Over the past year, service providers have experienced a massive increase in DDoS attacks. The volume and scale of these attacks can have devastating impacts on a service provider’s business. Take one of the largest on-demand cloud computing platforms as an example: Amazon AWS. In October of 2019, Amazon Web Services (AWS) was hit by a major DDoS attack that lasted roughly eight hours and prevented users from connecting. In addition, that assault caused AWS to miscategorize legitimate customer queries as malicious. In February of 2020, AWS reported a 2.3Tbps attack, or in other words, nearly half of all traffic that British Telecom Group sees on its entire U.K. network during a normal working day.
Service provider networks are a prime target for the escalating rise in DDoS attacks. Generally speaking, by attacking one service provider, an attacker can knock thousands of businesses offline. This problem is a primary concern for mid-market service providers because they do not have the budget or resources to allocate to cybersecurity as Tier 1 telecommunication and ISPs.
1. Detection Capabilities
Mid-market service providers have limited resources in terms of security prowess and technological might, and the lack of tools needed to detect DDoS attacks is a major setback to service providers. Poor visibility and network analytics make it harder to identify and stop DDoS attacks quickly.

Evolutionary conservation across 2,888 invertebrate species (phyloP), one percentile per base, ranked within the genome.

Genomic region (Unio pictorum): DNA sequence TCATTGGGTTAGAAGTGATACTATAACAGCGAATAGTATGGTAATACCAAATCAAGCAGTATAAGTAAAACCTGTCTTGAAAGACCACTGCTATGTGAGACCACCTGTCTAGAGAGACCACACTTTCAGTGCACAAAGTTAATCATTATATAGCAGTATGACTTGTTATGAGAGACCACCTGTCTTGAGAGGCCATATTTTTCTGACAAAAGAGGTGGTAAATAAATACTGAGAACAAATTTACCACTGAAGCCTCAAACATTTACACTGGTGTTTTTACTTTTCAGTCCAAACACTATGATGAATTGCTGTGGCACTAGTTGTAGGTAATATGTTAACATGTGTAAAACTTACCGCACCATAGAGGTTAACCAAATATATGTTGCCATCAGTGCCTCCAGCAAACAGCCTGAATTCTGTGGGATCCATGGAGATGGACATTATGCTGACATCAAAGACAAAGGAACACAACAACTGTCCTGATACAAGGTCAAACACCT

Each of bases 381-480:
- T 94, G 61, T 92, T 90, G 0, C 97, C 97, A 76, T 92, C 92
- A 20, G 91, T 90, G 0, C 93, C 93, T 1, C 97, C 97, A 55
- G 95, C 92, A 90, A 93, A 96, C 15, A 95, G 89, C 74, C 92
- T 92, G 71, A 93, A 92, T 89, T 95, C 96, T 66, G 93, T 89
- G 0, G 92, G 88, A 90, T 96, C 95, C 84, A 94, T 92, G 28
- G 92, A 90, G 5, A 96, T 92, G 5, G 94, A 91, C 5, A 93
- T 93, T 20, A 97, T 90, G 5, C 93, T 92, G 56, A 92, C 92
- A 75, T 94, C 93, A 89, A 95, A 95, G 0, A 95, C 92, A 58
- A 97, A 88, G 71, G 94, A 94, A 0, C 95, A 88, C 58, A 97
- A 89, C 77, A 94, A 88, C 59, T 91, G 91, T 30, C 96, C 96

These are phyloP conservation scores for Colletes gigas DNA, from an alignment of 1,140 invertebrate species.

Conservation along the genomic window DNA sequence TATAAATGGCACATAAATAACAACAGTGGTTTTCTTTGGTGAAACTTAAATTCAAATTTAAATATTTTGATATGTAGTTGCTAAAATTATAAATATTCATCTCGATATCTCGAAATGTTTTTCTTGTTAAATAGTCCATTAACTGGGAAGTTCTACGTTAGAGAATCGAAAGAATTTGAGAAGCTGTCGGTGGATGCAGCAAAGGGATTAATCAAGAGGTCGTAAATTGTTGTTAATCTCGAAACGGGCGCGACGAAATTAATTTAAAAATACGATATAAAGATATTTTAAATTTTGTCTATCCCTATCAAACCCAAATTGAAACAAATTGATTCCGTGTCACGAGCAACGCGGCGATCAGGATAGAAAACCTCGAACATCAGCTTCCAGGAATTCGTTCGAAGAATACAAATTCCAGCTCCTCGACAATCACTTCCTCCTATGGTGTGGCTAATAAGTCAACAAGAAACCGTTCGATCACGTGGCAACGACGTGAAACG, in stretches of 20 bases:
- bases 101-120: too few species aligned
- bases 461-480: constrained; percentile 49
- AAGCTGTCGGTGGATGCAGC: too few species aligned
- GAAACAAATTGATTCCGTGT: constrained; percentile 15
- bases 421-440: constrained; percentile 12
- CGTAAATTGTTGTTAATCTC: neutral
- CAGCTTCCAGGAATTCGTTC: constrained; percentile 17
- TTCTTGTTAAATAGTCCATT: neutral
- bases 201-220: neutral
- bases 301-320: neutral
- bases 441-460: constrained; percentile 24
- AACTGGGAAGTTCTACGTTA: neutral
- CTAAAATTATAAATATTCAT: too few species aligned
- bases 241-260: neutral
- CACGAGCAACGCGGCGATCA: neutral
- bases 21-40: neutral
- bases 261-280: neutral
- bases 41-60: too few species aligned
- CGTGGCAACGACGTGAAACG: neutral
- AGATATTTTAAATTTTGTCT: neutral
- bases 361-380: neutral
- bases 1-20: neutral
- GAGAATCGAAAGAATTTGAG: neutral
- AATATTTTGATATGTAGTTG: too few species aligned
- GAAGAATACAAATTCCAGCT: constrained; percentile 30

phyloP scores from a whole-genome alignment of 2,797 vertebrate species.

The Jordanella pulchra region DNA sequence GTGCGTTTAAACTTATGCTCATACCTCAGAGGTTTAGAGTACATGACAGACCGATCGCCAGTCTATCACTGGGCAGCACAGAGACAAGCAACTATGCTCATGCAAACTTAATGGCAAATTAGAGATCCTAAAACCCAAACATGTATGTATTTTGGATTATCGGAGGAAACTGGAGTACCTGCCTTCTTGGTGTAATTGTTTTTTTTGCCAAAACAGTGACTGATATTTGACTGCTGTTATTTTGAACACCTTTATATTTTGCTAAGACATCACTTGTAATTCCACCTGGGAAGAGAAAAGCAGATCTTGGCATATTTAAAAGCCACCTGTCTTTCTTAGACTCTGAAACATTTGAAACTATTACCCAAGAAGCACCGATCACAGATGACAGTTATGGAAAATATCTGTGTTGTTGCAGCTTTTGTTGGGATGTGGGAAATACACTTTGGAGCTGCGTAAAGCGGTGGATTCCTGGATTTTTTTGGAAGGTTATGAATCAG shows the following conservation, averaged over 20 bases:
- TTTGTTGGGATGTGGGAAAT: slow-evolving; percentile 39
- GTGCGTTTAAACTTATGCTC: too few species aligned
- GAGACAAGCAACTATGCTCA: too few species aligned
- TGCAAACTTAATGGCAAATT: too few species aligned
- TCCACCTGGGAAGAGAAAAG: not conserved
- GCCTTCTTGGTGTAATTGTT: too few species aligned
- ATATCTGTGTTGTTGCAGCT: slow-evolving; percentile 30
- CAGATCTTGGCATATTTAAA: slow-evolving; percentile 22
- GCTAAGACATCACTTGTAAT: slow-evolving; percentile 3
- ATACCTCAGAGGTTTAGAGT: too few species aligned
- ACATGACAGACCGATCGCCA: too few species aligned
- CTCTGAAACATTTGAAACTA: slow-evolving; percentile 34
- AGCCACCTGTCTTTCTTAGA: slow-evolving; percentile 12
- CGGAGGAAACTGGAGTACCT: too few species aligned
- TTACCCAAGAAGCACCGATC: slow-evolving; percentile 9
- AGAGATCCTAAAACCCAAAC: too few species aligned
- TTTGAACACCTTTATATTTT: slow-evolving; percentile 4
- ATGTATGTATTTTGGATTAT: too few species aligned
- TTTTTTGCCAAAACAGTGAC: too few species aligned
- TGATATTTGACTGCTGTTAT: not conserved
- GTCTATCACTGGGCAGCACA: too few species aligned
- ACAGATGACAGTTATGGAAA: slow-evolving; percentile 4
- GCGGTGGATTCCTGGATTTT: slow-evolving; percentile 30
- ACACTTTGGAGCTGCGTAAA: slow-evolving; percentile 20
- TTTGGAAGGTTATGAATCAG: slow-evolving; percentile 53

2. No Mitigation Capability
It’s a myth that small companies require less protection than large enterprises. Attackers use the same sophisticated toolkits to assault smaller businesses as they do larger ones. Mid-market service providers must often rely on manual IP address blackholing to mitigate DDoS attacks, including malicious traffic, which unfortunately includes legitimate customers. Depending on the network environment of the service provider, multiple technology tools may be needed to address vulnerable assets; the investment and time required to do it just isn’t feasible.
3. Limited Expertise
Mid-market service providers often lack necessary in-house DDoS expertise to keep their customers secure. This leaves already overburdened network engineers with increased workloads, putting them at risk of not being able to quickly stop a DDoS attack.
4. Capex and Opex Constraints
Due to limited budgets and smaller operations teams, service providers are often forced to neglect or deprioritize cybersecurity, leaving their customers at risk with a simple firewall. This cost-savings, bolt-on approach to implementing cybersecurity might yield short-term financial savings that the finance department feels good about. However, it also leaves organizations in a “pay me now, pay me later” scenario that runs the risk of significant financial loss and damage to customer satisfaction and market reputation in the event of a successful cyberattack.
5. Shifting Workforces
Due to COVID-19, an increasing amount of workforces have become remote. Every remote IP address becomes a potential attack point that could lead to an attack on a large enterprise or the service provider itself.
Networks globally are threatened by increasing DDoS attacks. If mid-market service providers want to avoid reduced revenues, higher expenses and damaged reputations, they need to have a mitigation solution in place.